Susan Patton Said Women Should Find Husbands In College, So I Guess I Screwed Up.

Not exactly looking for my husband at that moment.
Not exactly looking for my husband at that moment.

I was munching on a batch of Skittles yesterday afternoon when I saw something about Susan Patton pop up on my timeline. I didn’t know who Susan Patton was. I didn’t think I needed to know who she was. That is until I saw that she wrote a letter in the Daily Princetonian entitled, “Advice for the young women of Princeton: the daughters I never had.” (Scroll to the bottom for the full text; I couldn’t link to the Daily Princetonian because that bitch crashed the site.)

The pillar of Patton’s argument? Women should find their husbands in college. Her exact words are: Here’s what nobody is telling you: Find a husband on campus before you graduate. Yes, I went there.

I shy away from responding to mainstream media frenzies on this sacred and sarcastic space. But, after three consecutive tweets about Patton’s letter, I knew I had more to say than what I could squeeze into 140 characters.

Patton goes on to write that college is the optimal time to be exposed to the highest concentration of men who will be “worthy of you” and it will “frustrate you to be with a man who isn’t as smart as you.” As compelled as I was to initially dismiss Susan Patton’s words for the flaming pile of shit they were, I had to admit that her manure was laced with those few gems.

It is true college provides the highest concentration of men who are perched on the same wavelength of your intellectual capacity. Not the only concentration, but certainly the highest. Yes. Ask any of us who are stumbling our way through Plenty of Fish and DC nightclubs trying to snag a date; we will attest to that. It is also true that being with someone who is not as smart as you, or worse, is a witless idiot, will frustrate you. Call me a pompous ass. You wouldn’t be the first.

Now that I’ve done my writerly duty of considering this from a different angle, it’s time to light some fire on Susan Patton. Recently, I went on one of my routine panties-in-a-twist rants so you already know how I feel about women and our many choices or non-choices.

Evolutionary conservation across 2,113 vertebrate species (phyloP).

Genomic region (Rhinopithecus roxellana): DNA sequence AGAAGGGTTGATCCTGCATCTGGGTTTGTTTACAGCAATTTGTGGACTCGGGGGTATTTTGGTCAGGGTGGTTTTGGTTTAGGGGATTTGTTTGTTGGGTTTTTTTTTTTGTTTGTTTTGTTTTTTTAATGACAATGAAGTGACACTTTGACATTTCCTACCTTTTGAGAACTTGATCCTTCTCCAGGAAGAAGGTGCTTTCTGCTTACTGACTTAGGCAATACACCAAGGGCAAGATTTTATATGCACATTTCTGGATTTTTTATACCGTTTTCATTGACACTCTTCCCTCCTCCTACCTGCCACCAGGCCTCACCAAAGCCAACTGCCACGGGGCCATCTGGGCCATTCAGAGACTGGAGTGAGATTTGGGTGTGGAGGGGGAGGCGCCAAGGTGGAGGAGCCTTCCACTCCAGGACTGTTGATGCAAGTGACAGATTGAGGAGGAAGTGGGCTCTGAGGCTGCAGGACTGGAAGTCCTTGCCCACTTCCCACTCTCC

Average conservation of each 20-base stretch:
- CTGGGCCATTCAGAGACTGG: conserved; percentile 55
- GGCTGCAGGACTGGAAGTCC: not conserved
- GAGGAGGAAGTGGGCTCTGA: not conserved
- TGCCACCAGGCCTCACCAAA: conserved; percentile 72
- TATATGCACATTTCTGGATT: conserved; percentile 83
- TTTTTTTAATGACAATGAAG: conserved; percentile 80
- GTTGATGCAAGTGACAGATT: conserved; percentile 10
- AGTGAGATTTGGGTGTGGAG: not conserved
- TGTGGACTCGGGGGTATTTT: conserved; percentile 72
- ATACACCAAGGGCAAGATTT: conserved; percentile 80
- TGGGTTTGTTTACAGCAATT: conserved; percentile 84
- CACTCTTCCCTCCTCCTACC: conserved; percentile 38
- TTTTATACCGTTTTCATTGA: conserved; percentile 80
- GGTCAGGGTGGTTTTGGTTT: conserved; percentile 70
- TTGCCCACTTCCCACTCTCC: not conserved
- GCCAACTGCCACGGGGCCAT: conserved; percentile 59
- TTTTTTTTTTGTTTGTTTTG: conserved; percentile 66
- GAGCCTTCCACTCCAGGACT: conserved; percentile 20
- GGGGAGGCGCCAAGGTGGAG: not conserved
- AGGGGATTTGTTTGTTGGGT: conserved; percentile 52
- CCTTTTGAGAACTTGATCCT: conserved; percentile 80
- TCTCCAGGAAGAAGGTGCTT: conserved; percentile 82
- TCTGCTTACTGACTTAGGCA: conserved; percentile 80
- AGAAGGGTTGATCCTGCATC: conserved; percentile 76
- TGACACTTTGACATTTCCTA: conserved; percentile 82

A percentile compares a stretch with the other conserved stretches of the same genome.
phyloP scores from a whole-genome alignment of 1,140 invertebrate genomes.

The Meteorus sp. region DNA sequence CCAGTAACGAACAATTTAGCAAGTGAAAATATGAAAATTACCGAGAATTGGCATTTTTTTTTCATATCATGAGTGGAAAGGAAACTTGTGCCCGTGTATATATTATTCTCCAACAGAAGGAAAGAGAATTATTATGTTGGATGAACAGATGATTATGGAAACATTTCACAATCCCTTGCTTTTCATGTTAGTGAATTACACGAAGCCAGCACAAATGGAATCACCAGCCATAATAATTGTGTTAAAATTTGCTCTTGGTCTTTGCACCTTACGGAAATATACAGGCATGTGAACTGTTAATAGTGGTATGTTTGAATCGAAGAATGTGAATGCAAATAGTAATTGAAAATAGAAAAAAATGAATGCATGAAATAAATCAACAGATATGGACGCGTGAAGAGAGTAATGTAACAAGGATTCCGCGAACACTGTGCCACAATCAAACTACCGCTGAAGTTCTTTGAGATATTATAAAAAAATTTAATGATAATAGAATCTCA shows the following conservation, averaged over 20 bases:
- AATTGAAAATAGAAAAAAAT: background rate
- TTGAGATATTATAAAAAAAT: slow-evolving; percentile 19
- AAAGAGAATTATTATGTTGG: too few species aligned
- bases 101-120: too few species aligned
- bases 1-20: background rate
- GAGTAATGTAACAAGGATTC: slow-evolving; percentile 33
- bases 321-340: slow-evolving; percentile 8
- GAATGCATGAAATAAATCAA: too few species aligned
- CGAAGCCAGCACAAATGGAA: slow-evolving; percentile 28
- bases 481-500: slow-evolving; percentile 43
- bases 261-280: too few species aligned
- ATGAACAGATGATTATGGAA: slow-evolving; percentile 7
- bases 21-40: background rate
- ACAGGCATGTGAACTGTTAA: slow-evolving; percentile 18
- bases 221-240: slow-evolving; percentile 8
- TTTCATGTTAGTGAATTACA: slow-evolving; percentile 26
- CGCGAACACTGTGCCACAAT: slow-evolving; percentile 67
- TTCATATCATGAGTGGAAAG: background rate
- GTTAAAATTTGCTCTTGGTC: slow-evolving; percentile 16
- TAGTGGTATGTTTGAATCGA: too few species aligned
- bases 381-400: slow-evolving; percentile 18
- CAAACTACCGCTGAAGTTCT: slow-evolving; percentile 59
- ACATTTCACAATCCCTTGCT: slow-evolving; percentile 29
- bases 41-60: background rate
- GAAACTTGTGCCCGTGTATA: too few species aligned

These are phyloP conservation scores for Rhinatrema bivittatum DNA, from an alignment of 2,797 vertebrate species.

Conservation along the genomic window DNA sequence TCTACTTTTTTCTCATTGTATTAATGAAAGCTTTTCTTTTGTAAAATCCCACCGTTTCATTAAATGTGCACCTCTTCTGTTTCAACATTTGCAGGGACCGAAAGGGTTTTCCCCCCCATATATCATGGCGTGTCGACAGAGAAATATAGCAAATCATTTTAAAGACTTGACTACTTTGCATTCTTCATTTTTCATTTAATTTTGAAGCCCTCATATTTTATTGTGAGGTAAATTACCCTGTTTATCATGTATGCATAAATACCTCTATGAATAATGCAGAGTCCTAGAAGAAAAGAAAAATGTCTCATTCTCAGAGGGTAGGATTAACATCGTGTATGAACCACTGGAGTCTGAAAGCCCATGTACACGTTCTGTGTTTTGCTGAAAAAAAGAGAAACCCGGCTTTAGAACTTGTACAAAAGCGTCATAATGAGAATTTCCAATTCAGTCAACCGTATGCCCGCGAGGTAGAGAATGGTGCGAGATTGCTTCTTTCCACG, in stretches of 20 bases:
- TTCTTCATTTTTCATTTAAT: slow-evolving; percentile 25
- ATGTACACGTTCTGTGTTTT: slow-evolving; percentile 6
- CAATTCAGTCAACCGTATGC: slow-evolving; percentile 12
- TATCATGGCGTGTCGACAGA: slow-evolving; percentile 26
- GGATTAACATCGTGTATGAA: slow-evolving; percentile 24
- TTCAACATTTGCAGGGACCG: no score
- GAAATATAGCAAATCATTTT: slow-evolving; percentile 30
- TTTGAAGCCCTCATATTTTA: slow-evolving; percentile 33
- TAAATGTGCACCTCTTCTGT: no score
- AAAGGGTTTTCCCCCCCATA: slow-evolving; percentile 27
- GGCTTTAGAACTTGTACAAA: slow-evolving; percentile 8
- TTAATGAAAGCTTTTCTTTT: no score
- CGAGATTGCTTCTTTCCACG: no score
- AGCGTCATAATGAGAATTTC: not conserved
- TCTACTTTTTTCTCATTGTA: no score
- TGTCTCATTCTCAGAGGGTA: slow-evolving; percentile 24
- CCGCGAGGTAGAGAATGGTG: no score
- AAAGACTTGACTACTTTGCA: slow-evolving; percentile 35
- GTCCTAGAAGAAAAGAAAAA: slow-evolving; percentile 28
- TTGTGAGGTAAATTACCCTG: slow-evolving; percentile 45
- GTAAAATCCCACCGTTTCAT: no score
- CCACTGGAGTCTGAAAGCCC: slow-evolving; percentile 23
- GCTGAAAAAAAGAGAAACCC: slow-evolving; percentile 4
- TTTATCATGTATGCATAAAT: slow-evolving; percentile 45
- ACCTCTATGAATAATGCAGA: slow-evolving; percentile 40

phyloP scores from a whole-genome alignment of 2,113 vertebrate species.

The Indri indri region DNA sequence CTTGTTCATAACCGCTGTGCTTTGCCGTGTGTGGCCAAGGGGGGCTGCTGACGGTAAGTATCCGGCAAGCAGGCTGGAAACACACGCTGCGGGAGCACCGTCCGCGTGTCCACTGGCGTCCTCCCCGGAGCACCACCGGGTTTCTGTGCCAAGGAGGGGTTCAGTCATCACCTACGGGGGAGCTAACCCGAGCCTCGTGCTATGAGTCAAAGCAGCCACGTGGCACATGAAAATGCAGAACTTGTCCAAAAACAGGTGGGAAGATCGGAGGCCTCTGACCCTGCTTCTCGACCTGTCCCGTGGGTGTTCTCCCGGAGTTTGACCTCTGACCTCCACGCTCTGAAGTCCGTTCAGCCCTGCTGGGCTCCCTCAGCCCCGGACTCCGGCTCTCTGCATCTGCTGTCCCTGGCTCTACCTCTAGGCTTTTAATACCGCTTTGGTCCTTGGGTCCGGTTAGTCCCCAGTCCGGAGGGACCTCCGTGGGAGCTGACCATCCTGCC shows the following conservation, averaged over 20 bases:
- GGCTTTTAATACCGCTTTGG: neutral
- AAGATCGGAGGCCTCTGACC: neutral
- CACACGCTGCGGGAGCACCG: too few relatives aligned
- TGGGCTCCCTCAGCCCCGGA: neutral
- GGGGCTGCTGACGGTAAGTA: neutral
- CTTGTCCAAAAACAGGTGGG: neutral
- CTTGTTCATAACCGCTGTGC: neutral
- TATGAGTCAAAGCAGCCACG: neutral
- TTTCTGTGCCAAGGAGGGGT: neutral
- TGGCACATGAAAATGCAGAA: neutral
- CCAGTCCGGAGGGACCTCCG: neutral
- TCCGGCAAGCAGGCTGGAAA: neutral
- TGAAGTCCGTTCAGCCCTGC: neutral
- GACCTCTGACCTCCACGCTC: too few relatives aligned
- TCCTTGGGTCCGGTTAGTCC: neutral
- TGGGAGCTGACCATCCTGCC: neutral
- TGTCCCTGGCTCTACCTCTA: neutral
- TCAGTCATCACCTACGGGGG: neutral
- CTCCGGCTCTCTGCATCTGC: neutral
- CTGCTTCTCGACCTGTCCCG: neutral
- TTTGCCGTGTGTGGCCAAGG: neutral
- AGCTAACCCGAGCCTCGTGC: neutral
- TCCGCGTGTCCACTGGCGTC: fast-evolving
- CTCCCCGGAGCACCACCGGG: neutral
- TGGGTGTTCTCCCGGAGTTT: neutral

Finding a husband wasn’t on my list in undergrad. It wasn’t on my radar. It wasn’t even a constellation floating around in my universe. By senior year, I was too busy teaching kids how to string together a sentence at the writing center, busting my ass to hold down at least one job and an internship simultaneously, and cramming in a weekly session of ESPN and 12am shenanigans with my then hookup. Looking for Prince Charming? The closest I got was reading Machiavelli.

Yes, I nurtured a serious relationship during my junior year. But, at 19, the concept of marriage felt faraway and fuzzy. Even now, most days it feels that way. Marriage is the roller coaster that I’m still not tall enough to ride so instead I stand in awe of the thrill seekers jumping on. For Patton to advise post adolescent women to search for a husband in college is to add a boulder to the weight already hoisted on our backs. The weight to be successful. To be smart. To be pretty. To be funny. To be demure. To be ambitious. To be subdued. To be coy. To be flirtacious. To be nurturing. And, of course, to be marriage material. To be a colorful and painfully impossible conglomeration of characteristics justified merely by what is hidden in between your thighs.

Susan Patton wrote a letter to the daughters she never had. Let’s all breathe a collective sigh of relief that two X chromosomes did not meet for her. Those girls would be fucked.




4 Replies to “Susan Patton Said Women Should Find Husbands In College, So I Guess I Screwed Up.”

  1. You compared marriage to a rollercoaster, which reminded me of another analogy that I once heard from the mom of the kids I babysit. I just had to share with you.

    She said: marriage shouldn’t be a rollercoaster. Yes, rollercoasters have really high highs, but they also have super low lows. They send your emotions haywire. You don’t want to marry the rollercoaster. You want to have fun with (on? hmm let’s not go there) as many as possible before hopping on board the merry-go-round. It’s very dependable. It’s stable. And it always comes back around.

    Food for thought, huh? 🙂

    1. Hannah, definitely food for thought. It’s funny you mentioned that because while I was writing, I struggled with myself on that analogy. I wanted to use the “not tall enough to ride” phrase and I thought “Hmm, but would that make sense for a more calm ride at an amusement park?” It was a toss-up for the exact reason you mentioned–marriage is about stability.

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